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Government Debt Management

The Ministry of Finance and Economic Affairs is responsible for the central government's debt management and formulates its debt management strategy.

The Minister administers borrowing by the Treasury and Part-A State entities on the basis of budgetary authorisations and in accordance with the Act on Government Debt Management, no. 43/1990. On the basis of the fiscal plan, the Minister shall present a strategy each year, laying down objectives and benchmarks for Government debt management over a horizon of at least five years. The strategy shall also include priorities for Treasury security issuance and Government debt composition, as well as risk factors and information disclosure.

After the fiscal budget is approved, and no later than at the year-end, the Minister shall present an annual plan for Treasury debt financing, including information on planned Treasury issuance, instalment payments, and developments in the cash balance during the coming year.

Medium-Term Debt Management Strategy

The Medium-Term Debt Management Strategy (MTDS) lays down the Government’s plans for financing its activities during the period in question. The key objective of the strategy is to ensure that the Government's financing needs and payment obligations are met at the lowest possible cost over the medium to long term, assuming a prudent degree of risk. The strategy describes debt management objectives and guidelines, the current composition of the debt portfolio, inherent risk factors, and contingent liabilities. It also describes the institutional structure of debt management and explains how information disclosure to market agents and investors is carried out. The strategy is updated annually.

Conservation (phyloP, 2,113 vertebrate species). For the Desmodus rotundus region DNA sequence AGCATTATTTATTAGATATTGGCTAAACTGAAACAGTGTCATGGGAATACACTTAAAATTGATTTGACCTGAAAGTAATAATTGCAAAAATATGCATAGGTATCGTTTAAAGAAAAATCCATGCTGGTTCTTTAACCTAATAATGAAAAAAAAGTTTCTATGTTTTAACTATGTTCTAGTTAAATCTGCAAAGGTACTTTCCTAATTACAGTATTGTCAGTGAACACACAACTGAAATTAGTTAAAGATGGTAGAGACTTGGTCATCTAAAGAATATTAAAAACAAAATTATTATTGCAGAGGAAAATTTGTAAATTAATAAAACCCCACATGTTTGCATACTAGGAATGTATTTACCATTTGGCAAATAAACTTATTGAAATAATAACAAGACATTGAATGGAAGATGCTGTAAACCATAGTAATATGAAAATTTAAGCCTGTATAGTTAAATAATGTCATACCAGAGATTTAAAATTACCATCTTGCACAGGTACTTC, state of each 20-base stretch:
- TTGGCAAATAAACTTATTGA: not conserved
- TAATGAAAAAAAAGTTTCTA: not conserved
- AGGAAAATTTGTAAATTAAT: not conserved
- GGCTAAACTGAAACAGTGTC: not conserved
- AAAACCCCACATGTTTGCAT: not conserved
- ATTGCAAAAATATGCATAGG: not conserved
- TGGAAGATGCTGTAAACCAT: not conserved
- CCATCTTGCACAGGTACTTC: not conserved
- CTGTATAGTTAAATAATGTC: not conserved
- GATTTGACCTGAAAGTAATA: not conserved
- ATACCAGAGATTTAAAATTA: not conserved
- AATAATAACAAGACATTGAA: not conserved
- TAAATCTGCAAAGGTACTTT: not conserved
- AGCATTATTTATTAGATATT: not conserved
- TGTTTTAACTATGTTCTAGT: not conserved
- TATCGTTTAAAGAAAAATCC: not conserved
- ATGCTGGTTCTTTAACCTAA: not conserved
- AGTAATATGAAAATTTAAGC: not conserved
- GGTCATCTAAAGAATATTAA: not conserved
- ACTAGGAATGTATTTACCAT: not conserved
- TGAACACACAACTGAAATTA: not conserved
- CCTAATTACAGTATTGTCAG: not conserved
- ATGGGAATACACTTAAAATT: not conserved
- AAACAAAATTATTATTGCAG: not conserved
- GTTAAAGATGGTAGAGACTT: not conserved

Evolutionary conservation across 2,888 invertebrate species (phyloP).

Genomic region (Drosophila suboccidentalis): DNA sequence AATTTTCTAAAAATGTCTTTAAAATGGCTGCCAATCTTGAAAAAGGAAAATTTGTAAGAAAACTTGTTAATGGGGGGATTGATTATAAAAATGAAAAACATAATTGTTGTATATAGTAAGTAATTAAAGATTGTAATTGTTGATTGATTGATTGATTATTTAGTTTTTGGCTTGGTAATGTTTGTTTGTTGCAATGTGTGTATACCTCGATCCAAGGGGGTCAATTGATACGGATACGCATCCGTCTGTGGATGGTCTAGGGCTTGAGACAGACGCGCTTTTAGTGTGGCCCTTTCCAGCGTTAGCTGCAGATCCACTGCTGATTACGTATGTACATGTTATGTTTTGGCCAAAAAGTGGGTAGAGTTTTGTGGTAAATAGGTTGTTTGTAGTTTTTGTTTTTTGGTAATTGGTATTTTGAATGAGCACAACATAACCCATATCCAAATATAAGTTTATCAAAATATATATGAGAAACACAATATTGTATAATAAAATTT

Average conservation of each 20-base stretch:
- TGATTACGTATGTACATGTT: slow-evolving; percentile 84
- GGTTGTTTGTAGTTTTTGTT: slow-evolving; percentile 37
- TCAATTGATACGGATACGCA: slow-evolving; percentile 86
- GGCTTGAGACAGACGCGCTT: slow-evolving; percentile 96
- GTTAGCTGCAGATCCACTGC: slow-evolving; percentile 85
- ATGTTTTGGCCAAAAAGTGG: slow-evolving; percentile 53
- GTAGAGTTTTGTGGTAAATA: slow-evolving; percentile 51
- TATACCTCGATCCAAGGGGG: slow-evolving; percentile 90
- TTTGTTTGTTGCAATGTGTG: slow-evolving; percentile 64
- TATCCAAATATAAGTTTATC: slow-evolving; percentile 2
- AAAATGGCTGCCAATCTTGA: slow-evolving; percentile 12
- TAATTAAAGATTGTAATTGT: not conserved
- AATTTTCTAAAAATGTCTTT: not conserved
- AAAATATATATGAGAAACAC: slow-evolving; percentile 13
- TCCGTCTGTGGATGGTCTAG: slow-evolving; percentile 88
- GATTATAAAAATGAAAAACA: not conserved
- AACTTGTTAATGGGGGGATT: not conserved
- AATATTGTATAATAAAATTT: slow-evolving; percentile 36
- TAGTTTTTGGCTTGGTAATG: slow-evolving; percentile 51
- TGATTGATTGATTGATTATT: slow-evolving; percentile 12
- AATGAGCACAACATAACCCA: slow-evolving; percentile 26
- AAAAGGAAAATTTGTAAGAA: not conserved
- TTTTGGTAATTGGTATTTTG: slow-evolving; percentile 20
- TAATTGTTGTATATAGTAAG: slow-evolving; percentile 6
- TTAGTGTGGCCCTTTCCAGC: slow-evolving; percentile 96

Credit ratings

Creditworthiness reflects the assessment of borrowers’ ability to honour their commitments in full and on time. Credit ratings are therefore very important in the financial markets, and they affect the terms offered to borrowers at any given time.

A country’s sovereign credit ratings are assessed on the basis of various factors relating to fiscal and economic affairs, such as public debt, the external position of the economy, the GDP growth outlook, the structure of the economy, political risk, and so forth. Ratings assigned by professional rating agencies fall into two categories: investment-grade and speculative-grade. When agencies issue their ratings, they also assess the outlook for changes in the ratings. The outlook can be stable, positive, or negative.

Three international agencies assign the Republic of Iceland a sovereign credit rating: Fitch Ratings, Moody’s Investors Service, and Standard & Poor’s. These agencies publish regular reports and updates of credit ratings, and their assessments are backed by detailed rationale.

The Ministry of Finance and Economic Affairs is responsible for and engages in regular communications with the agencies.

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